Risk governance deficits and emerging risks IDRC 2 June 2010 Chemin de Balexert 9, CH – 1219 Châtelaine, Geneva, Switzerland | tel +41 (0)22 795 17 30 fax +41 (0)22 795 17 39 | www.irgc.org
Systemic risks Fisheries management The collapse of stocks of cod in the Canadian Grand Banks, blue-fin tuna in the Mediterranean and herring in the North Sea all illustrate the multiple challenges of dealing with the “Tragedy of the Commons”. Climate Change Climate change is the outcome of decisions made, deliberately or not to increase GHG emissions in favour of economic development. Its consequences on issues such as water cycle, droughts, agriculture, sea level rise, ocean acidification and other issues of concer are largely systemic Hurricane Katrina In August 2005 weather warnings persuaded the Governors of Mississippi and Louisiana to declare states of emergency on Friday 26th, but the mayor of New Orleans did not order evacuation until Sunday 28th. Katrina hit the following day. FEMA did not have sufficient organisational capacity to respond effectively.
A risk’s acceptability is a judgement based on values and how people balance anticipated risks and benefits
People and organisations need to define, inter alia, their risk appetite and level of tolerance for each risk
Many factors influence the acceptability of risk, such as:
Is it incurred voluntarily, or is it imposed?
Is the risk familiar or unfamiliar?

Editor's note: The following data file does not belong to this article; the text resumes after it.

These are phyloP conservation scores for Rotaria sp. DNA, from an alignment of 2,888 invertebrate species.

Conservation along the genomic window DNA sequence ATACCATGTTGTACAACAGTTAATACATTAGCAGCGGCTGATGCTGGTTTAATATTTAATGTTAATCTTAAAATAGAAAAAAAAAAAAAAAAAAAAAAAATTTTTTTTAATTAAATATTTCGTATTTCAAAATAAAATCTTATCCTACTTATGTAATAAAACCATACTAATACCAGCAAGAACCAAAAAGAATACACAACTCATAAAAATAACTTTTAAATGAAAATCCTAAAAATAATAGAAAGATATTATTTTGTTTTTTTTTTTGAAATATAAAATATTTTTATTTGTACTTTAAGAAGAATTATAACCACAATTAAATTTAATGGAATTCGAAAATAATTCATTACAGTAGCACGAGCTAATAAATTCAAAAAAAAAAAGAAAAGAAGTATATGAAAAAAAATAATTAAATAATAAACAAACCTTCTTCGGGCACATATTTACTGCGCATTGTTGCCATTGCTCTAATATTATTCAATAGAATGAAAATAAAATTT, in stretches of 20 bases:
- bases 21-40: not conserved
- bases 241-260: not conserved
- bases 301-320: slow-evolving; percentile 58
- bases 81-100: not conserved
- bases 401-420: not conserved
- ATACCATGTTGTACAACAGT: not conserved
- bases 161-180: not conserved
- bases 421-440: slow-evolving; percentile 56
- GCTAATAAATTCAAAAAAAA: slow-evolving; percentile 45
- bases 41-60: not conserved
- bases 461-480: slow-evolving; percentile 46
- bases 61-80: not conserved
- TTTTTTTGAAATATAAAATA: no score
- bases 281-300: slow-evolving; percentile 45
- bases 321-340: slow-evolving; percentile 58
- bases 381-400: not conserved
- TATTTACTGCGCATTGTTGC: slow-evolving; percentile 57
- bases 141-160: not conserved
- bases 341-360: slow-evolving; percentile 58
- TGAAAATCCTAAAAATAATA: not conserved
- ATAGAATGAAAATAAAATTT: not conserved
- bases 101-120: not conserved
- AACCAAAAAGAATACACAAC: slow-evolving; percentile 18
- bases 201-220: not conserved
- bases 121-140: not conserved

Is it controllable by personal action or only through collective action?
Does it disproportionately impact on the poor, or on children?
Radioactive waste disposal Equity considerations (both intra- and inter-generational) are important when assessing risks relating to the siting of hazardous facilities. Objections by 3 US states to storing all US LLRW led to the Federal Low-Level Radioactive Waste Policy Act (1980) which had the effect of increasing the number of people at risk from LLRW disposal facilities. Failure to consider variables that influence risk acceptance and risk appetite
No-one can reliably anticipate the future; there will always be surprises and unexpected events
Unknowable risks will be subject to deficits in their assessment until it is understood that their existence is NOT predictable, that they cannot be characterised, measured, prevented or transferred
This situation will not be resolved by more sophisticated tools to model risk
Instead, what is needed is lateral thinking, creativity and the capacity to deal with surprises when they occur
9/11 “ We were trapped by our own paradigm… programs to handle the endless sequence of hijackings and hostage takings…a “book” was devised and experts trained…the premise was that the hostage takers wanted something negotiable; this time, all they wanted was our lives.” David T. Jones Failure to overcome cognitive barriers to imagining events outside of accepted paradigms (“black swans”)
For many reasons, risk managers may be unable to act in the face of the unexpected
Skills and resources suited to prior emergencies or well-known risks may be insufficient for dealing with new threats
Managers may delay or fail to change from routine to crisis management
There may be an absence of authority to reallocate resources
An emphasis on efficiency makes it difficult to retain slack resources or build redundancies and resilience into systems
The Millennium Bug Dire consequences were predicted from the possible failure of computers to deal with date-related data between 31 December 1999 and 1 January 2000. Millions were spent checking and upgrading computer systems, but no problems were reported. However, work done to prepare for “Y2K” may have added resilience to systems so as to allow the New York infrastructure to function after 9/11. Insufficient flexibility in the face of unexpected risk situations